Review - Mariachi-Dachi #1

"Yeah, they're pretty good - but their old stuff is still way better."

The sounds of a Mariachi band are very uplifting. The thing is, those in feudal Japan might not have heard them before. What happens when they do? A lot of rocking out and being happy while doing it. Thrusting a Mariachi band back in time has the potential to be amazing in Mariachi-Dachi #1 from The Grey Ninja. The first issue is written by Kevin & Kyle Merriman and illustrated by Kevin Merriman.

An unsuspecting Mariachi band is hurled back in time and find themselves in Ancient Japan. By complete mistake, or utter genius in this bizarre mash-up of culture, time and space - the band ignites what will become ground zero of their ultimate and strange destiny. The aforementioned band just so happens to start playing at a shrine that inadvertently offends a musician who's part of the Monzaemon Clan, a clan rife with traveling street musicians.

You have to hand it to the Merrimans: Mariachi-Dachi #1 is very unique and refreshing. The concept of a Mariachi band thrust into the past is interesting in its own right, but putting them into a battle of the bands is even more fascinating. The book feels like a cross between Scott Pilgrim and Bill and Ted's Excellent Adventure, but it's a lot more comedic in nature than those two. The writing is lighthearted and very enjoyable, not taking itself too seriously. Digging deeper though and you realize that there's a lot more to the story, mainly the premise that music is a language that transcends culture. That's part of the genius of the book: there's a lost in translation aspect between the Spanish Mariachi band and the Japanese citizens, but all of them can find common ground in music.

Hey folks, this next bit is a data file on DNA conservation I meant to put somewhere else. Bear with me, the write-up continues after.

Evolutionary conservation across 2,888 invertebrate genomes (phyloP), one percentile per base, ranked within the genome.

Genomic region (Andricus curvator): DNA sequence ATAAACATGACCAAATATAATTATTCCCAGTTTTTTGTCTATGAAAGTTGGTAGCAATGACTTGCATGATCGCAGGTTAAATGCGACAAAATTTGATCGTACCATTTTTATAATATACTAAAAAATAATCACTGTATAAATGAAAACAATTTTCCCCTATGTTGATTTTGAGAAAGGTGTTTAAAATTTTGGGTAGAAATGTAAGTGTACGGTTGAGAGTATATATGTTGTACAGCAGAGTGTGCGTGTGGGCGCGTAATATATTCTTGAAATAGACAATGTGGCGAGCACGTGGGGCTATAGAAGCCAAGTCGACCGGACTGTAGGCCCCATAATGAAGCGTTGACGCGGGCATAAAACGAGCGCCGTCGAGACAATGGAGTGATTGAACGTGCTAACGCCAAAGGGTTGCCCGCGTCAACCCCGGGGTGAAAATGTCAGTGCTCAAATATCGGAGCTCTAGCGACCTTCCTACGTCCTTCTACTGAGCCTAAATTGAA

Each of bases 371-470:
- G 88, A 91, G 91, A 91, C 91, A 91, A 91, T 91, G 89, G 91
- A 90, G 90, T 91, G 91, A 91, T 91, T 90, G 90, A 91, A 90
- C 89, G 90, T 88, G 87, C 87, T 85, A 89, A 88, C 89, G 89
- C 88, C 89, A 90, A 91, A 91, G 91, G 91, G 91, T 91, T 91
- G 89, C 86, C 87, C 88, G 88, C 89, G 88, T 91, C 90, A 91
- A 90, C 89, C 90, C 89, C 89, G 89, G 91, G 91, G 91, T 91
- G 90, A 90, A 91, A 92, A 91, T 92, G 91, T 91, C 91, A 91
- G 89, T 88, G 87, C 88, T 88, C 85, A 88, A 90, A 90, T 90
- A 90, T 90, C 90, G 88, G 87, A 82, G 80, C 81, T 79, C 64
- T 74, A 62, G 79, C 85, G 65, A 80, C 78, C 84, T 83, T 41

Merriman's illustrations are about as bubbly as the story itself. The characters personify the intensity of the music battles, filling the pages with explosions, color changes symbolizing music peaks and valleys and characters who are caricatures themselves. These colors change with the characters and their music; for example, when the Mariachi band performs, the color changes to an orange that feels warm. It's a very powerful art style that perfectly encapsulates the spirit of the book itself. The panels afford a very seamless art style that really flows from panel to panel, stocking the book with a ton of instances of music filling life with, well, life.

Mariachi-Dachi #1 is a book that's a lot of fun. It's definitely all ages and offers a theme of music as a universal language. It's a very uplifting book that enjoys itself along the way, giving readers something lighthearted to read. What's more is that along with the book, there's also 22 pages featuring gorgeous fan art, sketches and some of the early development work done to bring this story to life. You'd be hard-pressed to read Mariachi-Dachi #1 and not come away with a smile at the end of it. There's even some intrigue as to what comes next (and before), as how the Mariachi band got back in time and get back is something worth reading.

Mariachi-Dachi #1 is available via Comixology now.